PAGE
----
‘It’s just ice, Al,’ I said, distracted by the feeling of bugs crawling under my skin; it was hard not to scratch. ‘Everyone’s doing it.’
‘Oh Bec, ice is a dirty drug.’
‘You’re missing the point.’ I gave him what I hoped was a withering look. ‘I don’t use ice to get high…’
‘Nuh?’ his eyes squinted. ‘Why then?’
‘I use it to lose weight.’
‘I’ve lost ten kilos. All the fat I put on when I was prescribed those damn antidepressants.’
‘You’re kidding. Ice to lose weight?’ He stood up, his face beetroot. ‘When you could lose your life?’
‘Everything you have will be gone before you know it,’ he looked around the bare room. ‘If it hasn’t already.’
Sure, my hair was falling out, my nails breaking. And there were voices too, telling me I could trust no-one. Like now.
‘Ice is hardcore,’ Alistair continued. ‘Fries your mind.’
‘You’ve been watching too much ‘Breaking Bad’.’
‘Bec…’He hesitated. ‘I’ve arranged for us to talk to a case worker. Here, in town.’
‘Rehab?’ Forget that. I could stop whenever I wanted, I just didn’t want to. And right now, all I could think of was breathing in those clouds, the bliss—walking out like Wonderwoman. ‘Don’t need it.’
‘Take a chance,’ he added. ‘Give it a go.’ His face was striped with bars of sunlight.
‘Let me get dressed,’ I said. How best to get rid of the jerk? ‘Go get me a coffee. Then we’ll see.’
‘So, coffee,’ he stood shifting his weight from one foot to the other, ‘then you’ll come?’ Puffs of wind kissed the window panes, gently rattling the frames.
‘Depends,’ I grinned, ‘how good the coffee is…’
He was so trusting, always had been. Believed in people. In goodness. Believed in me.
‘O-kay,’ he said drawing out the syllables. ‘Promise?’
‘I love you, sis,’ he said squeezing my arm. He walked out through the doorway slowly, looking back over shoulder, as if I might vanish like a genie.
‘Love you,’ I smiled. ‘Espresso. No sugar.’
He closed the peeling picket gate.
‘Sure,’ he called. ‘Back in no time.’ He headed up the hill path.
I waved. ‘No rush.’
I would get help, just not today. I looked under the sink. There was one bag of crystals left. It seemed indulgent not to use it, wasteful even. Just one last hit, and then I’d stop forever.
I lit up. Inhaled. It was good, very good.
Leaves rustled in the scribbly gums. The soft boom of waves breaking on the shore, the squawk of gulls taking to the skies.
I whipped around the bungalow grabbing my things and stuffing them into the plastic tartan bag I’d bought at the Two Dollar shop. I thought about my brother buying a takeaway espresso in a polystyrene cup; the caseworker who was waiting with warm advice and a 12-step program.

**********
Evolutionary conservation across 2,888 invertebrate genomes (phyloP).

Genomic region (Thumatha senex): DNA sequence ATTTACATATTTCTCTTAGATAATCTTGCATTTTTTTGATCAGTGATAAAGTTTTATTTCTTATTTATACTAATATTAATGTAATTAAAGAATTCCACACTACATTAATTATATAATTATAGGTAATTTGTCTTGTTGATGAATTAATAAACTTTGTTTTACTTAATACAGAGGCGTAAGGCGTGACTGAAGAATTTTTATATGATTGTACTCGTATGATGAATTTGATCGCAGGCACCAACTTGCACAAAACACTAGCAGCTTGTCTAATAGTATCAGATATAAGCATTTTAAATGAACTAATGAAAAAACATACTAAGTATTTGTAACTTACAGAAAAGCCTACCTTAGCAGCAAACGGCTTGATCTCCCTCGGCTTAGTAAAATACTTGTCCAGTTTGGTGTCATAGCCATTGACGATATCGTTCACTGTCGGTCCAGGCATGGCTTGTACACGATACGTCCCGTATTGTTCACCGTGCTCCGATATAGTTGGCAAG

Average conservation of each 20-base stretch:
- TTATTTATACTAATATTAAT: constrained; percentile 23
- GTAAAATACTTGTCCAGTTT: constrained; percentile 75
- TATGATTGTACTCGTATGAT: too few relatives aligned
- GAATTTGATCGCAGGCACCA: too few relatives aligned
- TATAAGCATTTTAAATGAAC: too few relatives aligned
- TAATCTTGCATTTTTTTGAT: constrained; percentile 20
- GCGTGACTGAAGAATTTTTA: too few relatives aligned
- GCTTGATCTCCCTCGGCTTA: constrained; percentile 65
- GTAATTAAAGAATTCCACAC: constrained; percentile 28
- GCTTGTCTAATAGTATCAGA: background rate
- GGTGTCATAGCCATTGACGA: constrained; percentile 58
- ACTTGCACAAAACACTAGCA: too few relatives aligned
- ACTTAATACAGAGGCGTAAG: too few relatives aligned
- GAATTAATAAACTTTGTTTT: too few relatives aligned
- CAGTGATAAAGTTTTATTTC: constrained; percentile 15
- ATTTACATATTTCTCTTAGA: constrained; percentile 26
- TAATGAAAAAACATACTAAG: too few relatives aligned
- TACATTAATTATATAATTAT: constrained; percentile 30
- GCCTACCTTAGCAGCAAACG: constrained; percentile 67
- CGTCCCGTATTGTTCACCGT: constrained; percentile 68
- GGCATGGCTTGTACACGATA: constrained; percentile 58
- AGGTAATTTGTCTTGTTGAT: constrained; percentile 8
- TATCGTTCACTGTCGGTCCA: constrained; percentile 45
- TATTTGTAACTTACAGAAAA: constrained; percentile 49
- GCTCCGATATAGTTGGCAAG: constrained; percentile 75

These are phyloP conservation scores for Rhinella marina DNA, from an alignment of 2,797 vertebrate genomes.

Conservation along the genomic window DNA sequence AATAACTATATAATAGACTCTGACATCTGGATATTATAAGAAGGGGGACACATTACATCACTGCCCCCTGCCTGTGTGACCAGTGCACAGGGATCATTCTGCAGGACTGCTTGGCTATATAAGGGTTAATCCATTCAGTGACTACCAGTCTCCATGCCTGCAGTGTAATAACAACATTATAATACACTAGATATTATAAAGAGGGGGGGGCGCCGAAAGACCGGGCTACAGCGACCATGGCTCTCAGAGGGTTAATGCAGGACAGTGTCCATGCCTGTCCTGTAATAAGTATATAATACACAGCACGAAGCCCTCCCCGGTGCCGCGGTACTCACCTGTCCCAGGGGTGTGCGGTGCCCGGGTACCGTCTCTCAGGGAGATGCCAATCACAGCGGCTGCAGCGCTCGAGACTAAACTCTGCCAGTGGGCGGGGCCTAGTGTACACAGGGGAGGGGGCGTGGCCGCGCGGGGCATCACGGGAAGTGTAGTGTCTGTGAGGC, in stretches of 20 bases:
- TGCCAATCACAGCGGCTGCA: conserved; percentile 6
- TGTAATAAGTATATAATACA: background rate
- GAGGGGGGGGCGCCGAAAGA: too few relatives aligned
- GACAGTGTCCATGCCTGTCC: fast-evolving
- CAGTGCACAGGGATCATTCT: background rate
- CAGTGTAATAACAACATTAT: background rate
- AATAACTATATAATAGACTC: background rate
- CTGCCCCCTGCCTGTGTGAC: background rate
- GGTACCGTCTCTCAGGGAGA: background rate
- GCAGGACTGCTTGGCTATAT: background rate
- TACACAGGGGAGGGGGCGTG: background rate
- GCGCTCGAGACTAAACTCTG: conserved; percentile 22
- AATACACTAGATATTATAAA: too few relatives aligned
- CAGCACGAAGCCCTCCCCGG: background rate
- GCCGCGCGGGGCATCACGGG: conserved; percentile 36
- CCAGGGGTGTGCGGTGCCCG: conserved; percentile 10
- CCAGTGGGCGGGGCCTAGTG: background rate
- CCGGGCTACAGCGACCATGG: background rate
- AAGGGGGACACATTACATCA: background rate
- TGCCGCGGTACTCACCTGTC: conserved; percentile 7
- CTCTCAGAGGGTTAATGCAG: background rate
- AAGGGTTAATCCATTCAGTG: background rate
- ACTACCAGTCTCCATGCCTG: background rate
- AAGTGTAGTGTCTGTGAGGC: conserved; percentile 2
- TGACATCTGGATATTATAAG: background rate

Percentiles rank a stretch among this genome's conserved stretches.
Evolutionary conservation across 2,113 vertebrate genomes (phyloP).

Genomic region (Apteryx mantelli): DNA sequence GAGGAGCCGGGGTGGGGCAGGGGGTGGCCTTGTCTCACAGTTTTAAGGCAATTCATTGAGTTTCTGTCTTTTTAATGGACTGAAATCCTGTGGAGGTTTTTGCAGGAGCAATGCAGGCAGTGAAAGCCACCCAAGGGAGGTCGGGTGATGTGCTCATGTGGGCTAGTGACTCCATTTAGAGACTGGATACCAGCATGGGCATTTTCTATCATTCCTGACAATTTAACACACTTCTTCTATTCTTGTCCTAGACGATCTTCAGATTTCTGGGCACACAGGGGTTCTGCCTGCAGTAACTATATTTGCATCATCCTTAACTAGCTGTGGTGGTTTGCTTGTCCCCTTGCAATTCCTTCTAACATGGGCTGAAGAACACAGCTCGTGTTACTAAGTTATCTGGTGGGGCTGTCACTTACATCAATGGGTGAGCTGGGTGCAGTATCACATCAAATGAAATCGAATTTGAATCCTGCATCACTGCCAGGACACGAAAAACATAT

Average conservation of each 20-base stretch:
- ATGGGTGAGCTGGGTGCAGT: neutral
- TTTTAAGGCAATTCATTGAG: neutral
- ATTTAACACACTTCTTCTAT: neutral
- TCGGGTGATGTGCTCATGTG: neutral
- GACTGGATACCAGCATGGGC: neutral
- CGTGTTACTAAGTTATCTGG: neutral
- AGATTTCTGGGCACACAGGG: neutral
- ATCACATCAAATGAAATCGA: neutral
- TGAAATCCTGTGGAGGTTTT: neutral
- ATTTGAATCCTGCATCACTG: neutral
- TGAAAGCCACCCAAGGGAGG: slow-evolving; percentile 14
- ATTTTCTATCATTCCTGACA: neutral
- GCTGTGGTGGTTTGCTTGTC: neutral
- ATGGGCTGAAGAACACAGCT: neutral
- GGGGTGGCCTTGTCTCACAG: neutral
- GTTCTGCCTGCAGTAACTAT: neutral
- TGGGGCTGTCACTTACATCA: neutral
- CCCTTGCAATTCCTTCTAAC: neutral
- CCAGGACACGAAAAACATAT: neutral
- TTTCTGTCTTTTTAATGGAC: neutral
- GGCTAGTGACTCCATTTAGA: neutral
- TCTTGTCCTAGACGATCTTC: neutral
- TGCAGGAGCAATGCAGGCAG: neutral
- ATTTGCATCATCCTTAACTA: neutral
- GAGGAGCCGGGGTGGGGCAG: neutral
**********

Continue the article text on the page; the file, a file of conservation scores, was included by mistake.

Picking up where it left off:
I looked at the sky. Clear glassy blue. The storm had moved on.
I was out of here.
Winner – Adult Prose
Hendrickson’s Accademie for the Gifted
By Ellen Ivey
“And the recipient of the Academic Excellence Award is…Jacquelin Bell!”
The jovial voice of the headmaster is drowned out by the copious applause that follows. I clap slowly, mocking the underserved ovation. The crowd in the school’s grand theatre is made up of the terrifically rich and their spoilt lapdogs, hangers-on, and conspicuous sponges. They know the ins and outs of this game like the backs of their carefully manicured, un-calloused hands:
Ms. Ronald has recently inherited a large fortune? We must have her stay with us for the spring.
Henrietta, you must marry a man of rank and fortune so that your family may live in the comfort they are accustomed to.
We can no longer associate with your sister after she placed our family into such disrepute by eloping with that pitiful man.
Clap for Jacquelin bell, don’t you know her father is the richest man in town. We must gain his favour.
Jacquelin isn’t anything special.
She is just a girl, blessed with wealthy parents and a pretty face. Although these two facts alone secured her a coveted place among the students of Hendrickson’s Academy for the Gifted.
The only gifts the students have are being rich.
The academy scouts couldn’t spot talent if it was glittering right in front of them, but they sniff out money like bloodhounds.
Jacquelin has money.
Look at the way her satin pleated skirt swishes as she makes her way up the theatre stair and up to the stage. Her shoes look so perfect and undeniably expensive.
How funny it would be if she tripped on her way up I muse, but she reaches the headmaster’s outstretched hand without so much as a wobble in those slim heels. She slips her hand into the headmasters and gives it a delicate shake, flashing her straight, white teeth.
The golden medallion is placed around her swan-like neck and she smiles at the admiring crowd one last time and then sashays her way back to her front-row seat, blond tresses bobbing obnoxiously up and down.
“Well, what a bright young woman we have here at Hendrickson’s! Please give a final hand to Jacquelin bell. The eldest child of our gracious benefactor, Sir john Bell!”
The obliging crowd shows their exaggerated appreciation in the form of loud, gloved applause.
They are nothing more than well-dressed bootlickers.
They all know Jacquelin has no talent, no academic greatness, but they are prepared to put the truth aside for the sake of her fortune and status and the chance they might have a share in it.
I think even her father believes her to be a true simpleton, but his pride forbids the possibility of some other family trumping his own. So, however undeserving Jacquelin may be, she receives the award every year.
In fact everyone benefits from Jacquelin’s yearly title of ‘Miss Academic Excellence’, Sir John’s pride is appeased, his rich ‘friends’ get to live another year in his good graces because none of their offspring have taken the award and the headmaster and staff of Henriksen’s retain the steady flow of money coming into their school. And their pockets.